“What on God’s Flaming Earth is this, Betty?” she shrilled, and then lurched forward, grasping the ring on the necklace that had slipped out of her shirt. “What is this?” She jerked at it, the metal chain cutting into Betty’s skin.
“Mom!” Betty protested.
“You always were a disappointment, but I never expected this! I warned you about that bitch, I told you that she would try to get her dirty hands on you. And you don’t even resist her blandishments! My own daughter. Not only a lesbian, but a lesbian with a Lodge.”
“Mom!” Betty was ready to protest, to explain that it was really just a joke. She’d always been good at finding the path of least resistance, saying the one thing that her mom would find annoying but accept. But she glanced back, looking at Veronica’s face, at the surprise and hurt in it. And suddenly she felt angry. “No. You know what? You have always been wrong about Veronica. She has been nothing but good to me. And I love her. You need to chill out about her, because she’s mine.” Betty jerked the ring out of her mom’s hands, not caring about the way the chain cut into her fingers. “I know we’re young, I know you don’t think this is something I can know, because you don’t think I know anything about myself. But we’re forever. We’re real.”
Her mother slapped her. “Don’t bother coming home tonight.”
“That’s fine,” Betty snapped. “I was already planning on staying with my fiancée.”
When Alice stormed away, Betty turned, trying to control her breath, trying to count to ten, like her therapist taught her to do, and just found Veronica, staring at her, looking like she’d been dropped into the middle of a strange forest, and every path led into darkness. Her mouth seemed to be trying to make the shape for ‘wh—’ but unsuccessfully, and Betty cupped both her arms and backed her out of the room into the hall and onto the stairs.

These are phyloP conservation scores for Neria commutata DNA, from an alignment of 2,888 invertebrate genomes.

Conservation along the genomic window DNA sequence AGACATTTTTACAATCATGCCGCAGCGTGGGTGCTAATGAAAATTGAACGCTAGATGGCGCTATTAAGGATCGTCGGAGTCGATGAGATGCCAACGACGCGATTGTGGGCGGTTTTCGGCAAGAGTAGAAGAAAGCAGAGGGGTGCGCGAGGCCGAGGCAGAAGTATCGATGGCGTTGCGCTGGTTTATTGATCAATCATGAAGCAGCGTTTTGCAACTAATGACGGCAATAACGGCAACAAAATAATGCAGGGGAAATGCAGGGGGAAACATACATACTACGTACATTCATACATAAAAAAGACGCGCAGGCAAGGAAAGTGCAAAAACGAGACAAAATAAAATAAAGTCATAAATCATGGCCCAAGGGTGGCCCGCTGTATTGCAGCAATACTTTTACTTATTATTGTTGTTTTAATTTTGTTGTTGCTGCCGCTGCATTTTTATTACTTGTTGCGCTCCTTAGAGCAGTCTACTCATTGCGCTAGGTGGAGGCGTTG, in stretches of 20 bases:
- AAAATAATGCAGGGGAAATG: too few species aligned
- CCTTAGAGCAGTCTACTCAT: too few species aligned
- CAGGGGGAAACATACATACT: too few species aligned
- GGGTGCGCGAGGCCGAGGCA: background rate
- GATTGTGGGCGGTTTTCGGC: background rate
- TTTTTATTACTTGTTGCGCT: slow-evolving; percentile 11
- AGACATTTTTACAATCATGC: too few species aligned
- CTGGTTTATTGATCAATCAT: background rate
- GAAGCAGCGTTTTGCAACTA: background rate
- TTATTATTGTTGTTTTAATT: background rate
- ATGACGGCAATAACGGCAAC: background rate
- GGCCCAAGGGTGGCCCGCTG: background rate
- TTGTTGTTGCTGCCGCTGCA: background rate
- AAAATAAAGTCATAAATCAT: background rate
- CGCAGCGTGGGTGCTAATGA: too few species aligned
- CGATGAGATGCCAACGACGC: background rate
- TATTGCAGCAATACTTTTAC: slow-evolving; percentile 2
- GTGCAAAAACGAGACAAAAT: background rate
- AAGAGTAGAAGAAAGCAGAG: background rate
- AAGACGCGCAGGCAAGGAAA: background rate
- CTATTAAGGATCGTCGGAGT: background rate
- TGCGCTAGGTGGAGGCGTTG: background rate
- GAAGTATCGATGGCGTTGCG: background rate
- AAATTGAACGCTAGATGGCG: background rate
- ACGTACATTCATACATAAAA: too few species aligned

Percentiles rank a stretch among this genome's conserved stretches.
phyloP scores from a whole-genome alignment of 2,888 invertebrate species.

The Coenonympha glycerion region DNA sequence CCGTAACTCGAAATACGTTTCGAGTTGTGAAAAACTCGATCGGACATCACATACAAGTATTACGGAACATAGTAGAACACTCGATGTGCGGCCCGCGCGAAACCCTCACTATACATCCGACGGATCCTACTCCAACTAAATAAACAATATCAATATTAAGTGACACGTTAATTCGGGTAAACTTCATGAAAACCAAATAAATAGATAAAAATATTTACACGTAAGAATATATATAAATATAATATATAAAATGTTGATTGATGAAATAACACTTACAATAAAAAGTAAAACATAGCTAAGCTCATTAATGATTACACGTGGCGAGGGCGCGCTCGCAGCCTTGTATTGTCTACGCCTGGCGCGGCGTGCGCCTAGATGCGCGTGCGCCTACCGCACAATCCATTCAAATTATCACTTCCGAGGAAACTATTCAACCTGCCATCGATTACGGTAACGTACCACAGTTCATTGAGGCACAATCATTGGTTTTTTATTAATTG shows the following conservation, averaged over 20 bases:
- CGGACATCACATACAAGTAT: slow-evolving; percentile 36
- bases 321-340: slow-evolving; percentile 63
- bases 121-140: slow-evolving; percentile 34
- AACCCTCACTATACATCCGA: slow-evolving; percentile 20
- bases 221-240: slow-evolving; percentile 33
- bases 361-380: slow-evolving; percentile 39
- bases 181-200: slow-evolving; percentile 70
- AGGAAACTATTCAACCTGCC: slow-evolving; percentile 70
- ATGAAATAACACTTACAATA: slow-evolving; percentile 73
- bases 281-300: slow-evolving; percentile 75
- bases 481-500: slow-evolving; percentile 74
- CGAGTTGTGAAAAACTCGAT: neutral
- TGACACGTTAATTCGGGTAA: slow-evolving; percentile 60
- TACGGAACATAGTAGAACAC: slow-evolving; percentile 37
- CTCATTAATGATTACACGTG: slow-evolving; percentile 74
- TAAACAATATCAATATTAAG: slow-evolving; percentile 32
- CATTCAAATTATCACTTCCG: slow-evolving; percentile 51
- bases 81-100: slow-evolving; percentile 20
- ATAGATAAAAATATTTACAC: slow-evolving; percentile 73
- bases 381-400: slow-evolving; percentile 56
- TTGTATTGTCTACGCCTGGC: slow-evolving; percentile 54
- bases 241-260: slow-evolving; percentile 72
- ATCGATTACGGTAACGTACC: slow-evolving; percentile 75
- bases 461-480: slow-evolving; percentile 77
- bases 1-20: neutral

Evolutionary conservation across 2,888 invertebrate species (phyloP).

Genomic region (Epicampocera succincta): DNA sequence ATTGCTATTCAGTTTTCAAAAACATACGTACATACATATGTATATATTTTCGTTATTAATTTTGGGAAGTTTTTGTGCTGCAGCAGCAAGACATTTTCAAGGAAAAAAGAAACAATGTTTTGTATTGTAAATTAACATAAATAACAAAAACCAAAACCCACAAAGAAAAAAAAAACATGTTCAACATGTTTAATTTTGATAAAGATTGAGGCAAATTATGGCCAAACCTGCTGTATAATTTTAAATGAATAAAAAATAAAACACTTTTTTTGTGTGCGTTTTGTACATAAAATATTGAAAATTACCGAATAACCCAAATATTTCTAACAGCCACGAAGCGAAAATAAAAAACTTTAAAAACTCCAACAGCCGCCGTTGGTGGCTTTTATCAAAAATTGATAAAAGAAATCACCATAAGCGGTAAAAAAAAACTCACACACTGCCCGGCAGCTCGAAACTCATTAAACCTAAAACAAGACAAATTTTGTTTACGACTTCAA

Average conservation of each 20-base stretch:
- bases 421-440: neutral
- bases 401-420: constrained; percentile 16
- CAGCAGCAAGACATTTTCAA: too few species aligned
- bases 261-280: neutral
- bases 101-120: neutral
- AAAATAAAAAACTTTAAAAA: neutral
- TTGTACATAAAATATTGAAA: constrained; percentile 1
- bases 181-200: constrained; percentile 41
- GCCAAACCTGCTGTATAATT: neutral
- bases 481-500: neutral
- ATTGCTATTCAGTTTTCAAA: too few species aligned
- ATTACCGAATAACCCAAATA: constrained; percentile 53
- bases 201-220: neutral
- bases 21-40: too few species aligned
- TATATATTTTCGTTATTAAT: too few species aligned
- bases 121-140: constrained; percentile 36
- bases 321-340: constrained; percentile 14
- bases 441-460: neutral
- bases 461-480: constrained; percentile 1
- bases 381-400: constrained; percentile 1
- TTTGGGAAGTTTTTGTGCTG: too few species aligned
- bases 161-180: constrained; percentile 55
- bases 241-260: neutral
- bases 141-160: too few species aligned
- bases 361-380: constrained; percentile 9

The door clicked shut, and there was only silence around them.
“Why’d you do that?” Veronica’s voice had never sounded so small. She drew up her knees, wrapping her arms around them. “Why did you let her think it was real?”
Betty stared at her, at the hurt and confusion and softness that had opened her up, left her gaping. She needed to put her arms around Veronica, seal her back up as best she could. She always wanted that, to touch her, be close to her, love her. Veronica was the toughest person she’d ever met, but she could see how hard-fought it was. She reached out, letting her fingers brush over Veronica’s wrist. Veronica flinched, as if it were too much, as if she couldn’t bear it, not unless—
“Because there is nothing about us that isn’t real.”